For the most part, they’re nonprofits. So can universities demonstrate their benefit to society?
A New York Times article yesterday reported on a meeting between university presidents and two members of Congress.
Senator Charles Grassley and Representative Peter Welch are both pushing the administrators to spend more of their endowment money to push down rising tuition costs.
Mission and Money: Understanding the University authors Burton Weisbrod, Evelyn Asch and Jeffrey Ballou contributed a report to this roundtable.
Read it below!
Don’t Mandate Minimum Payout Rates
Submitted to the United States Congress College Endowment Roundtable, September 8, 2008
It is comparatively easy to mandate minimum payouts from college and university endowments but much more difficult to ensure that such a mandate translates into more affordable undergraduate education. While we acknowledge the government’s right (and, indeed, responsibility) to examine whether nonprofit schools are providing socially valuable benefits that justify their favorable tax treatment, we also believe that the currently fashionable call for mandating minimum payout rates is a dangerous solution that is likely to do more harm than good. There are a number of reasons for this.
First, a mandate applied simply to “large” endowments targets the wrong institutions. Endowments are meant to ensure a school’s future viability in the face of adverse financial circumstances. When ranked by the number of years a school could fund its current expenditures with endowment payouts alone, only two of the largest-endowment schools—Princeton (4) and Harvard (16)—break into the top twenty.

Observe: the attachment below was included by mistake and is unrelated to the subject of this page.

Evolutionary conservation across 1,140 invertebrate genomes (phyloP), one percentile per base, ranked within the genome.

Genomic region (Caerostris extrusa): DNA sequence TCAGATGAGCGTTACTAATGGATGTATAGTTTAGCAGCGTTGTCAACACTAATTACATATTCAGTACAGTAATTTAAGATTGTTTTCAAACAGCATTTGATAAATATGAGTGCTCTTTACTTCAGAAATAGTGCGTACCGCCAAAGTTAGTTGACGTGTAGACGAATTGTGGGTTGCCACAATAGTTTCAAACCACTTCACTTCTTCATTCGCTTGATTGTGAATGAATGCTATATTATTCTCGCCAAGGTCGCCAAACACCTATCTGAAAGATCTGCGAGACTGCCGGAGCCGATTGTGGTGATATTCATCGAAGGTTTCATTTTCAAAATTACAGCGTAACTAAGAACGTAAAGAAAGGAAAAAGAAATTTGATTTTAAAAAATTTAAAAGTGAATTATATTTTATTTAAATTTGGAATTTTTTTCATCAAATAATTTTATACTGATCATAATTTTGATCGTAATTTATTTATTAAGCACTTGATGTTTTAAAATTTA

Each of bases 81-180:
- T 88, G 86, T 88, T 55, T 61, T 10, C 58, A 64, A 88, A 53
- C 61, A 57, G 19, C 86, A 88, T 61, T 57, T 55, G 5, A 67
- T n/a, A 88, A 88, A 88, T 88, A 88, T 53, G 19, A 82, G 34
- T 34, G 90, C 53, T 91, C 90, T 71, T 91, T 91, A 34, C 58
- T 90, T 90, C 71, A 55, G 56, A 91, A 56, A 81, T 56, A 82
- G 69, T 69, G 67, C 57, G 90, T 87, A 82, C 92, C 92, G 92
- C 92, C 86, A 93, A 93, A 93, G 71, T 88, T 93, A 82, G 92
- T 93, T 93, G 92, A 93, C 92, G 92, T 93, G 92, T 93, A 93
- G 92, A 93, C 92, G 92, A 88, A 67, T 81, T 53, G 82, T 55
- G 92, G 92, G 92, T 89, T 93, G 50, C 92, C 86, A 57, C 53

Second, mandating payouts need not mean more aid for needy students. In an increasingly competitive marketplace, any new financial aid might flow to wealthier students as merit aid. Indeed, the extra payout might not fund financial aid at all, but rather administrators’ salaries or a new swimming pool. Preventing this would require that the federal government begin stipulating how a school can and cannot spend its endowment payout. Does it really want to go down this path?
Third, endowment payouts are only one source of financing for universities. If schools are compelled to spend money that they prefer to save, they may seek to bolster those savings through other channels, spending more on fundraising or even reducing financial aid.
Fourth, mandated minimum payouts may lead to creative accounting that renames assets something other than “endowment” so as to exclude them from payout regulation. Such an unintended consequence of regulation could result in overall lower payouts than exist now.
Fifth, targeting large endowments could affect at most a small percentage of undergraduates: the overwhelming majority attend schools with endowments under $500 million.
It is quite appropriate for legislatures to consider when an endowment is “too large” and so should be either taxed or discouraged in some other way. Moreover, we applaud the legislators’ emphasis on increasing the affordability of higher education. Nevertheless, it is our hope that they will consider other means of pursuing this goal.
Burton A. Weisbrod is John Evans Professor of Economics and Faculty Fellow at the Institute for Policy Research at Northwestern University, Evanston, Illinois. Jeffrey P. Ballou is an economist at Mathematica Policy Research, Inc., Cambridge, Massachusetts. Evelyn D. Asch is Research Coordinator at the Institute for Policy Research at Northwestern University. Their forthcoming book, Mission and Money: Understanding the University, will be published by Cambridge University Press on September 20.